That option/choice is okay, as long as they remove themselves from the presence of those who care deeply about them, and find some way to personally care for their human needs. To lie in bed and ring a bell for attention is not an affirming decision for the community that surrounds them. It merely shares the denial of living. Each of us must have compassion for those who are ill, but the ill must also have compassion for the healthy. The principle of compassion is that which converts disillusionment into a participatory companionship. Illness has the power to unleash unbridled compassion if both the ill and the healthy understand the arrangement.

Those with complex chronic disease have a duty to themselves to accept the shifting sands of their health and perform under the tenets of restoration. They should not pick and choose their sustenance based on their individual emotional desires to satisfy urges. Each day should be met with an expectation of achieving one goal after another in a world of isolation and aloneness. One goal per day is better than none. Accepting fate is not giving up; it’s understanding that the rules have changed. There are strategies to stop the progression of a disease, and then to restore what has been lost once the progression has ceased. One cannot restore what was lost when the destruction is still ongoing. When mystery shuffles the cards and deals a hand, you play the hand you have. It does no good to throw the hand away, and wait for another shuffle. It could be much worse.

Those who are ill and feel isolated, alone, and abandoned fail to recognize that they were isolated, alone and abandoned when they were healthier; they were just more social and distracted themselves with projections and illusions. Their onset of illness did not separate them out; they were separated out from the day they were born. Changing one's daily ritual is paramount for arresting an illness. Allow sufficient time for recovery. Then and only then should one embark on a journey to restore what was lost. This is a careful expedition. If the biology of a body is damaged, the limitations put forth by the injury must be recognized and honored. The experience of life is different over time and its profoundly attached to our personal health. Give new meaning to your life by changing to realistic prospects based on your state of health now, not what it was or how it should be according to your expectations.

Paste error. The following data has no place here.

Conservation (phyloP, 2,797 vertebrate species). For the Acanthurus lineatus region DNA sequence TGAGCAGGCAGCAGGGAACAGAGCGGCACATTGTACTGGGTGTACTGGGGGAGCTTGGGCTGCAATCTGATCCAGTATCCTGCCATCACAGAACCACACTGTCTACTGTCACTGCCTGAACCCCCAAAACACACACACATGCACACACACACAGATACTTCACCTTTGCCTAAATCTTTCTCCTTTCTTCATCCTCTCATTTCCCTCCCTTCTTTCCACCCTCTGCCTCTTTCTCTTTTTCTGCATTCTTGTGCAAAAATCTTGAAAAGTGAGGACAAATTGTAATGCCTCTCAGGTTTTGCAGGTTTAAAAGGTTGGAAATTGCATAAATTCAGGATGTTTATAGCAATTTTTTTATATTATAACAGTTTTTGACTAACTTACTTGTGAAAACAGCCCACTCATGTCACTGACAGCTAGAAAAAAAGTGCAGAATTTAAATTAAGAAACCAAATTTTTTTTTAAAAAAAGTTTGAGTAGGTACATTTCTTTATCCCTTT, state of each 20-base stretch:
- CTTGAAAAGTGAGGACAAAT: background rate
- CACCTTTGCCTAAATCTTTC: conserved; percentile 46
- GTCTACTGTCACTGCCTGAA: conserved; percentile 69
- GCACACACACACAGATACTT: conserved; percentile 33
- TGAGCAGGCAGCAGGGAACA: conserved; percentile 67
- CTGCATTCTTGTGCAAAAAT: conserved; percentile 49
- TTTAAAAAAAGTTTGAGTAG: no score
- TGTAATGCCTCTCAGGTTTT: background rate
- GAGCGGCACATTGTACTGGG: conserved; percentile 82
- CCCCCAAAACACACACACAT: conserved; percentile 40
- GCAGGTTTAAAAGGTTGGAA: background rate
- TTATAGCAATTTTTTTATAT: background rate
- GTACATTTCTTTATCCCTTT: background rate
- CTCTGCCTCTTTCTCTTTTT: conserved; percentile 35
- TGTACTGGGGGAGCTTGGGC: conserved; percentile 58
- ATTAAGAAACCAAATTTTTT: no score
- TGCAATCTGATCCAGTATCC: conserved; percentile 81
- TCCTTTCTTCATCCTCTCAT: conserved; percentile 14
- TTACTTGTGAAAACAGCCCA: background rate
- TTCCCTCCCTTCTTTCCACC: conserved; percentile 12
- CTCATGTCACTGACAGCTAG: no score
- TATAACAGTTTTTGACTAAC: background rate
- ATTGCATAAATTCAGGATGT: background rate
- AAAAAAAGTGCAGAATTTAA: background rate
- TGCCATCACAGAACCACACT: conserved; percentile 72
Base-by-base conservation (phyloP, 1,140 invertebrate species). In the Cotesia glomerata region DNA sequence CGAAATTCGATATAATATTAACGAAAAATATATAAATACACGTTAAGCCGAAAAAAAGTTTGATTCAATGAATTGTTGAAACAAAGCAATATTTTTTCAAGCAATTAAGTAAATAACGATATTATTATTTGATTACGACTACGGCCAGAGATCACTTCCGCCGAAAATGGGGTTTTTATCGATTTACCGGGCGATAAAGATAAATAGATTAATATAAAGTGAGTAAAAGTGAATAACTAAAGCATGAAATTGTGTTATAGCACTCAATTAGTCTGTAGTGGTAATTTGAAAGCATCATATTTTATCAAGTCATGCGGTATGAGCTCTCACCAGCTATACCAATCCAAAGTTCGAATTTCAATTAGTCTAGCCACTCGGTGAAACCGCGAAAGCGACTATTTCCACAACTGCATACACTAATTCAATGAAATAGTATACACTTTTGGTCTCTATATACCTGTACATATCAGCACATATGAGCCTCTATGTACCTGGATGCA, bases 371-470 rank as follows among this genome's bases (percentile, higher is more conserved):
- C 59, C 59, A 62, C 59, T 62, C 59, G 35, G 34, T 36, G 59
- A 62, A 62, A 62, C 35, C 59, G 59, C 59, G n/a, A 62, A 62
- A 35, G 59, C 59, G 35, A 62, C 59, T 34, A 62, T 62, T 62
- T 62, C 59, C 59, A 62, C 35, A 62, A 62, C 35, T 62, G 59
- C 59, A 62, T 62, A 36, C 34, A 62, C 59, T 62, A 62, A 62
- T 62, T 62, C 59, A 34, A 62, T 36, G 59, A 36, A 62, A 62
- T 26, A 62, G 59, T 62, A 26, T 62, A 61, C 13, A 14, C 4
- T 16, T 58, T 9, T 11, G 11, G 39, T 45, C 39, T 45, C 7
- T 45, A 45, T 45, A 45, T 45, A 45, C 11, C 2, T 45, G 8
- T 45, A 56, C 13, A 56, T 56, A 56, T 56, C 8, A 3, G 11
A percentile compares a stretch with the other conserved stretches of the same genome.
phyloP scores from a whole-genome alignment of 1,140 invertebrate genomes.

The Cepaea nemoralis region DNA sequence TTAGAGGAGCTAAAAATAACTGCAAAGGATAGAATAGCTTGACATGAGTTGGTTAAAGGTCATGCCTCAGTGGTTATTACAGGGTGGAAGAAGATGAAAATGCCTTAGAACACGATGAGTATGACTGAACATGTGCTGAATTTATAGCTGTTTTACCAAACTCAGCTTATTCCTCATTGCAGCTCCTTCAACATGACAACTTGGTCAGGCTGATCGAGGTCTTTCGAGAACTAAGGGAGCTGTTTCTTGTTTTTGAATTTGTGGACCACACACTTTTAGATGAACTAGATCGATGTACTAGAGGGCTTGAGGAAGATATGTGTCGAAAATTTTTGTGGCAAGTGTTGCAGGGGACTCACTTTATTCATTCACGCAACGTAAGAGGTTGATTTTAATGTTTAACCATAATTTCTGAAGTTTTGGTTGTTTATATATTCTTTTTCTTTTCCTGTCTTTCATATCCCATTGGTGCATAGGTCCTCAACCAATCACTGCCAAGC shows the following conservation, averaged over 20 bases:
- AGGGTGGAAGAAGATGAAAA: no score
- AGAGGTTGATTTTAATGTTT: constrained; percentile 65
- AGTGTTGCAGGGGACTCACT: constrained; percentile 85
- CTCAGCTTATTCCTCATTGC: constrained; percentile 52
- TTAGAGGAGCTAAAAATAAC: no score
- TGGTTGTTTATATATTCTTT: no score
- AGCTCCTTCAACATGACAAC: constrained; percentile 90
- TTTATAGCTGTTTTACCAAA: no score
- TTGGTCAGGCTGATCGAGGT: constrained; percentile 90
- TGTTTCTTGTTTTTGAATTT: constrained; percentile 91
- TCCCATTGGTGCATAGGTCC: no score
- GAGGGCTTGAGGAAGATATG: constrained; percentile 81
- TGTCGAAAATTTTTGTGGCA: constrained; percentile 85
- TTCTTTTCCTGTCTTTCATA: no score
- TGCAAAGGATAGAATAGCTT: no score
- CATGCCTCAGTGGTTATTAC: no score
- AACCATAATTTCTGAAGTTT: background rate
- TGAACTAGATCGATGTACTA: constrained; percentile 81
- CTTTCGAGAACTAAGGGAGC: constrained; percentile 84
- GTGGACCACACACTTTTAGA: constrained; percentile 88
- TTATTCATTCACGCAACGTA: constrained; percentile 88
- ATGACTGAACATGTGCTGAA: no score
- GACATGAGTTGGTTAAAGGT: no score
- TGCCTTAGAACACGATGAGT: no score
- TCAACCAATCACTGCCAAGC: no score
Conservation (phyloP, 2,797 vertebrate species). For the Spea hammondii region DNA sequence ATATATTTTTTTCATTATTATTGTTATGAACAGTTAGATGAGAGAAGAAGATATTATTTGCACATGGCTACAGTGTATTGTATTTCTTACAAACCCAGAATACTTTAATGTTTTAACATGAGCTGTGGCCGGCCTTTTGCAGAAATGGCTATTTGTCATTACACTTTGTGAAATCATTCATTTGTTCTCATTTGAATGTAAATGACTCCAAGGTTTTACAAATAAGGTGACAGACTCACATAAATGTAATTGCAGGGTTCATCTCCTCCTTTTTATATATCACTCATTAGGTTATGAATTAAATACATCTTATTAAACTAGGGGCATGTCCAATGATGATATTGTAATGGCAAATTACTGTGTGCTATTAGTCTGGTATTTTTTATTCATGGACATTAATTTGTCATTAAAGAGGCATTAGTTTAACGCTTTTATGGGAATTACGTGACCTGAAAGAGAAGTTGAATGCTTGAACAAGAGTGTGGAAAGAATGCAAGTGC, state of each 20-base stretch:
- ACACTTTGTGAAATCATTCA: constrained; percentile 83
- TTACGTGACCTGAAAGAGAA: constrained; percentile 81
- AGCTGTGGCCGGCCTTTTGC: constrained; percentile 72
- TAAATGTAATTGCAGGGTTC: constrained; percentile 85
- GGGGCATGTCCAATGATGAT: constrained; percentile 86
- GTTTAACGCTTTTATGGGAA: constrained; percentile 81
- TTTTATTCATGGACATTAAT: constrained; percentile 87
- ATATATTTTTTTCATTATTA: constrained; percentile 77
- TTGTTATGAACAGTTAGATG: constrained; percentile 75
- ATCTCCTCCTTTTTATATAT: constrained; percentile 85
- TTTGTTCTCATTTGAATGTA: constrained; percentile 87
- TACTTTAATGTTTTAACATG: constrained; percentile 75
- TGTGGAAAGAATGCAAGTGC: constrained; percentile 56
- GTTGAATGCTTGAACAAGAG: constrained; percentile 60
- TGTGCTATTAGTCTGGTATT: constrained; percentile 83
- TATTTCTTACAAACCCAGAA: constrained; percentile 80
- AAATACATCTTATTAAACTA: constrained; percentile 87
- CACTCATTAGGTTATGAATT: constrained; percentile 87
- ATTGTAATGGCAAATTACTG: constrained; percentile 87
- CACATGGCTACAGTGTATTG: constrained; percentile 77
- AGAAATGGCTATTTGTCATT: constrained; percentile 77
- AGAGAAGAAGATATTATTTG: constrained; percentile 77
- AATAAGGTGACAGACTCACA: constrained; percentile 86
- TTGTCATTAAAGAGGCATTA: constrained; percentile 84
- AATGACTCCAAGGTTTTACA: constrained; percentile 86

I suspect all people have an intense desire for longing and belonging. This suspicion comes from thirty years of practice in the healing arts. People who find themselves in a serious life threatening illness, or dealing with a personal horrific tragedy recognize their true aloneness. Those who try to care for them also feel alone and unheard. Find compassion for yourselves as well as others. Spend your vital energy on accepting the Now. For those of you suffering from disease, quit lamenting about what was or what has not happened yet. What transforms us is unique to each of us, and each of us who transforms and transcends to a new reality experiences a fuller life. It is difficult in the beginning; it gets easier as you settle into the new norm. Denying life leaves you no chance of transformation. And that would be a terrible loss.

Very sad indeed.

Doc





Posted by Katie Reed at 5:17 PM